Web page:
Investigators have cited a long list of items they claim were used for breeding fighting roosters after a May bust at a Nipomo residence.
But defendant Paul Andrew Castellanos’ lawyer said that the more than 700 birds found were being bred to show in local fairs and for trade.
Castellanos, 48, is scheduled for a trial-setting conference in Grover Beach Superior Court on Sept. 29 on charges of misdemeanor possession of fighting birds and possession of cockfighting implements. He has pleaded not guilty.
A co-defendant, Juan Manuel Leyva Corral, has pleaded not guilty to the same charges scheduled for trial setting Sept. 29.
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Andy Ybarra Castellanos, Paul Castellanos’ father, pleaded no contest in June to misdemeanor possession of cockfighting implements. He was sentenced to one year of probation and a $450 fine.
The Castellanoses were residents of the property where the bust occurred on Grace Lane — near Orchard Road and Faith Place — in Nipomo, according to authorities.
Deputy Darren Davidson wrote in a search warrant that the Sheriff’s Department received an e-mail tip that the birds had been prepared for a cockfight scheduled to take place in the Central Valley.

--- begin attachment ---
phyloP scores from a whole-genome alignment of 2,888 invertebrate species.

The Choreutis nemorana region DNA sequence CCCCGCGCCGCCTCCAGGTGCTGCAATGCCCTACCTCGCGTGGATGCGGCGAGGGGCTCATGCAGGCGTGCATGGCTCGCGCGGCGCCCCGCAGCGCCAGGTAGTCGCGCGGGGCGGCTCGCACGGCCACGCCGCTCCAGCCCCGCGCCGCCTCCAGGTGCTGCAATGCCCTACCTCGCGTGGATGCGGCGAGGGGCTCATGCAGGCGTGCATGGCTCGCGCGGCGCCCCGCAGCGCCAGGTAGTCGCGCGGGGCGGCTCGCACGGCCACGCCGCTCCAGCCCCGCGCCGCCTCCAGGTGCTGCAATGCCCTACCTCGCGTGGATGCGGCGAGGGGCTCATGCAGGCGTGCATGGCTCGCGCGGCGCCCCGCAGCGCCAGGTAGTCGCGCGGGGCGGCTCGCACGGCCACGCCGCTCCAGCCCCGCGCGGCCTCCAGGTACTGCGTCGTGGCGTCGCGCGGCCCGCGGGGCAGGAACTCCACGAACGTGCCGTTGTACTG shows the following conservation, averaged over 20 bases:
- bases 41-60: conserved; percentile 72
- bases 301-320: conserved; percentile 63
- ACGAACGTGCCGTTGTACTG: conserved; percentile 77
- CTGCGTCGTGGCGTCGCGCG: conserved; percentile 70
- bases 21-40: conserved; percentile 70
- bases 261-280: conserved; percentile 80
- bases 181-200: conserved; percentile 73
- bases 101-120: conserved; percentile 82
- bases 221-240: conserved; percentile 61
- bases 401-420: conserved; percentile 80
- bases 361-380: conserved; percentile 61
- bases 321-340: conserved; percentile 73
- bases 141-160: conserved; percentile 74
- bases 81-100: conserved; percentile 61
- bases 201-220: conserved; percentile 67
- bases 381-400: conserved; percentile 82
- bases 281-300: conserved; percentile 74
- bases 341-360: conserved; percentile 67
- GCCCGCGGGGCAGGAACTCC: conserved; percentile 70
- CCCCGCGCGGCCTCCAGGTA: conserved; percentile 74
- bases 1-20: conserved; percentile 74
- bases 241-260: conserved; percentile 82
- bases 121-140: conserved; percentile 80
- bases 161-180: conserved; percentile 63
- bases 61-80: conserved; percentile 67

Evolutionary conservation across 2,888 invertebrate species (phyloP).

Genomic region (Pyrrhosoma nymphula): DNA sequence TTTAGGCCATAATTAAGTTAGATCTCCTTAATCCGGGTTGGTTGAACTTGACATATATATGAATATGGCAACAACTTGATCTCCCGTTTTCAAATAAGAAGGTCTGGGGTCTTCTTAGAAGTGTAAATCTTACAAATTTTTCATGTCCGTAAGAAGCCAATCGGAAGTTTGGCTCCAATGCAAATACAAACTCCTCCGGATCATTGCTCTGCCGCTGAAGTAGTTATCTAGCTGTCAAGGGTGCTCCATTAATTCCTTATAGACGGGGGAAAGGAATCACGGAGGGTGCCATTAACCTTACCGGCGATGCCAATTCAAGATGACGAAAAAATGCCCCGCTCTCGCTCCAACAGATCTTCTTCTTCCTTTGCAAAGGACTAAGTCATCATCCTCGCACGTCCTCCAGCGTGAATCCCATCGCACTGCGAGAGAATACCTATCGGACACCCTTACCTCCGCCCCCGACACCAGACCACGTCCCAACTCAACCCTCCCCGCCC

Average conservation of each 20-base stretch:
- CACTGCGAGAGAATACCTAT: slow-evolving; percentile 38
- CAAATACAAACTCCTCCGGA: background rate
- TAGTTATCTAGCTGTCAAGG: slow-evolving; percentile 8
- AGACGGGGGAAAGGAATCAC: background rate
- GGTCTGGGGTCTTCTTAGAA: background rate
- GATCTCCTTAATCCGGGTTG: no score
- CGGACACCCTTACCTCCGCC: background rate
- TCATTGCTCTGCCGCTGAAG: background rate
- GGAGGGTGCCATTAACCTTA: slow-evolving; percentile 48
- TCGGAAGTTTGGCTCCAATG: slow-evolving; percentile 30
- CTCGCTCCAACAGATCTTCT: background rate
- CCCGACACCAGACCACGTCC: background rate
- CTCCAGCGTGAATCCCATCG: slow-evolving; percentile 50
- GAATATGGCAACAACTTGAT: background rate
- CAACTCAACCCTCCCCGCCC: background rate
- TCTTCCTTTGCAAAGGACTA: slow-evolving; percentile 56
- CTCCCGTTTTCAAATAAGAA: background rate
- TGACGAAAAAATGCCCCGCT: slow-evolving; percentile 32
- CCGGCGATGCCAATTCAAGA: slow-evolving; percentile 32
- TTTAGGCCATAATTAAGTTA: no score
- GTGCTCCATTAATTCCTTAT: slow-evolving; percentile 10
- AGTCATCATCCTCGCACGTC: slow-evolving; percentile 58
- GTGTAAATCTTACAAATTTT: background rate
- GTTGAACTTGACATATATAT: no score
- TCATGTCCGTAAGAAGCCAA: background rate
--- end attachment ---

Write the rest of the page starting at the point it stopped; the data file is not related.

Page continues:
Investigators followed up on the tip by flying over the residence and observing hundreds of roosters, Davidson said.
“Upon viewing the pens with a telephoto lens (Davidson) could see that most of the birds housed individually were roosters,” Davidson wrote. “... The fighting cocks are kept separate because they are very aggressive and will fight with one another.”
Davidson cited Paul Castellanos’ county record of a citation for being present at a cockfight in 1995 and his no contest plea to possession of cockfighting implements in 2003.
Items investigators say they collected from the Nipomo property include a spiral notebook with payment information regarding fighting birds, cockfighting publications, spur saws, sparring muffs and cutting shears with dried blood.
But Paul Castellanos’ attorney, Jon Gudmunds, said that the Castellanos family likes to raise birds and show them in county fairs, but they have no intention of using the birds for fighting.
“The birds fight naturally, and it’s in their genes, but if you’re careful and keep them apart and raise them, they are very beautiful animals,” Gudmunds said. “They trade the birds with others and raise them for show and have been doing it for more than 25 years.”
Gudmunds said that Andy Ybarra Castellanos entered into a no contest plea agreement in the case — which results in a conviction without an admission of guilt — because he didn’t want to go through the time, cost and energy of fighting the case.